Book Review: Caravaggio
Any life of Michelangelo Merisi (1571-1610), the “Caravaggio” who gave us some of the most arresting paintings in the world, is clamped straight away between the pincers of redundancy and irrelevance. The painter, the playwright, the poet leaves behind enough verifiable factual evidence to fill two sheets of yellow legal paper on both sides – all of it is readily researchable, and none of it is edifying. The composer, the novelist, the singer also leaves behind a body of work – the best of which will move its recipients every bit as powerfully and personally whether they know anything at all about the artist’s life or not. A theater-goer who’s never heard of the second best bed will stagger out of “King Lear” a changed person regardless; a reader of Bright Lights, Big City may testify to its electricity without knowing any reason why he shouldn’t still hate self-important ponces. Artists can be any kind of bastard; their works are always orphans anyway.
The man we call Caravaggio was all kinds of bastard, and that’s completely irrelevant to his incredible paintings, those weird inky darknesses from which sleepy, succulent figures are always emerging into bright and unforgiving light. And the story of what kind of bastard he was – the street-brawls, the prostitutes of both genders, the arrests, the flights from the law, the hair-trigger temper and omnipresent brutality – has been told in great detail a great many times – a redundancy fully matching the irrelevance.
The irrelevance can’t worsen; Caravaggio was by all accounts an odious person, a brainless, belligerent nincompoop whose steadily rising fame happened in spite of himself – there’s nothing in the life that can shed any light on the paintings (there never is, but in this case especially). The redundancy is underscored a bit more deeply, however, because in 2003 Peter Robb revised his 1998 study of Caravaggio, M, and the resulting volume is a biography great enough to need no successor so soon as this latest, Andrew Graham-Dixon’s Caravaggio: A Life Sacred and Profane.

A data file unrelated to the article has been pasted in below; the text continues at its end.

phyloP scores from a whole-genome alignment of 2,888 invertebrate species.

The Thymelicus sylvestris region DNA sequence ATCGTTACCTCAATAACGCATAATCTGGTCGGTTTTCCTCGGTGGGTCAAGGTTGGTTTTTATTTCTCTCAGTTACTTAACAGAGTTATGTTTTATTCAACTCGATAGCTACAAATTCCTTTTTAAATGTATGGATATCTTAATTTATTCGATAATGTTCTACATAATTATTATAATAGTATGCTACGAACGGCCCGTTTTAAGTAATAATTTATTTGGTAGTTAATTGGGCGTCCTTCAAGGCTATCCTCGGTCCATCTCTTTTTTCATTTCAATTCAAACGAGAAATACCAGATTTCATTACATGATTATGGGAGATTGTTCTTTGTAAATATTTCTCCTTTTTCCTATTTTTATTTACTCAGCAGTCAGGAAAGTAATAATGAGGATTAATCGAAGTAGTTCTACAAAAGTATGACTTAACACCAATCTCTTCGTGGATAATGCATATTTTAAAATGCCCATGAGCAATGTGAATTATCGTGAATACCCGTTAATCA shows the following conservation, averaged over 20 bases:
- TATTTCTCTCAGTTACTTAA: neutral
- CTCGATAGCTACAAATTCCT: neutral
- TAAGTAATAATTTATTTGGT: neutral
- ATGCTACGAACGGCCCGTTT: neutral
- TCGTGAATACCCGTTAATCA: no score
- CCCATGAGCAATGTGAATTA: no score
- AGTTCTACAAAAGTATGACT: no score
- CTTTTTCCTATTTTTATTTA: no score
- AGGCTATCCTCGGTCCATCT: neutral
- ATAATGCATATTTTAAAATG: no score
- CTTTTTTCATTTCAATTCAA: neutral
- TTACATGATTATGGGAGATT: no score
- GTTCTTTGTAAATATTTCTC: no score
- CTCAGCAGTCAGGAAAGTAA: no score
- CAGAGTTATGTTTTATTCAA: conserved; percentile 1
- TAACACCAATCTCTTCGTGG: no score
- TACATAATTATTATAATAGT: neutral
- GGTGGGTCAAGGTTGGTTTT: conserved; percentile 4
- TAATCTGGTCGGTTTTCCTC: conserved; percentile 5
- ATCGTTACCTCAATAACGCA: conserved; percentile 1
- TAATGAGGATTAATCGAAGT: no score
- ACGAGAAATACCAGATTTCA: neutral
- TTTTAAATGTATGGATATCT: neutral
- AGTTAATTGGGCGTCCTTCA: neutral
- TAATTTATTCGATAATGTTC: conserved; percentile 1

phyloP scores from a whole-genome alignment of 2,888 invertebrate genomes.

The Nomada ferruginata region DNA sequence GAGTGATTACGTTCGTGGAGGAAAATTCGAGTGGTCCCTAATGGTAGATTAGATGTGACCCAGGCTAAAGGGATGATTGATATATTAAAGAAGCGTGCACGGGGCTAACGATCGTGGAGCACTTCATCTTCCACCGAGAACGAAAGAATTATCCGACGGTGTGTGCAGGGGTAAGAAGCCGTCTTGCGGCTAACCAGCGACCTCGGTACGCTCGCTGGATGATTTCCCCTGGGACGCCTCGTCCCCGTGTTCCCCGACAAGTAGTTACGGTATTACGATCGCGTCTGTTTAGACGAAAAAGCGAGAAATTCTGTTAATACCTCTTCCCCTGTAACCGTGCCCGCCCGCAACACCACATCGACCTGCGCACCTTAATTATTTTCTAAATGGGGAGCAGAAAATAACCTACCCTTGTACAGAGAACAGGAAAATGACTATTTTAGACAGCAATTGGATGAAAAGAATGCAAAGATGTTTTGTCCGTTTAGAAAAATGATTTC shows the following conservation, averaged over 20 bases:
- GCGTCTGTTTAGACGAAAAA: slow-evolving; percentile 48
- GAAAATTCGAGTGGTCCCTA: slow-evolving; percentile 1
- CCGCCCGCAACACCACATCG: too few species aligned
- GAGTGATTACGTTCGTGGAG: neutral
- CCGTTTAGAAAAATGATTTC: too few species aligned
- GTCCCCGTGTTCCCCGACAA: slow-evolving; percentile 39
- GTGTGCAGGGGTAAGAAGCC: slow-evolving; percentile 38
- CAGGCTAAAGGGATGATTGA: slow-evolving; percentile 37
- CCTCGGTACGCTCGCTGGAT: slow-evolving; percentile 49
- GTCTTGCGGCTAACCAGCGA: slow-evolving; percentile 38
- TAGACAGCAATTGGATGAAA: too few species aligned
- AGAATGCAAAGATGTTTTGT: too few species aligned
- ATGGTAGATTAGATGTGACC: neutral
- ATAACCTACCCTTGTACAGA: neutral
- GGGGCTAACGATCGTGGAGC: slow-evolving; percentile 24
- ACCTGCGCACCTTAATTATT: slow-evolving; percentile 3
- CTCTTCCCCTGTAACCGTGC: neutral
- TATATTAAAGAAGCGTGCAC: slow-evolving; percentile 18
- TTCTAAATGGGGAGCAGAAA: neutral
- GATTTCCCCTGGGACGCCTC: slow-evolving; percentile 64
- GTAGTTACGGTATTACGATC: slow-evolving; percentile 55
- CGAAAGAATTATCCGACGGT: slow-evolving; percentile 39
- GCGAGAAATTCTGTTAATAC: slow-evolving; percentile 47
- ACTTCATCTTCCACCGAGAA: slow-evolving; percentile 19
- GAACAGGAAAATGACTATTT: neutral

Graham-Dixon must think otherwise (indeed, perhaps a great deal otherwise; he thanks Robb in his Acknowledgements, but in his end-notes, he calls Helen Langdon’s 1998 Caravaggio: A Life “much the best twentieth century biography,” which quite simply left me gaping): here we have his own biography of the artist, at nearly 500 pages, covering exactly the same ground.We get flat-out categoricals floated as justifications, including the charming, “The simple truth is that he was a far greater painter than any of his contemporaries.” And we get true appreciations like “…. his dramatic sense of composition, his striking handling of light and dark and his sheer rawness of feeling worked themselves into the DNA of Western art.” We get the scanty facts (those two sheets of paper), and then to fill out the book we get the two regular attendants to the facts: historical overview and art appreciation.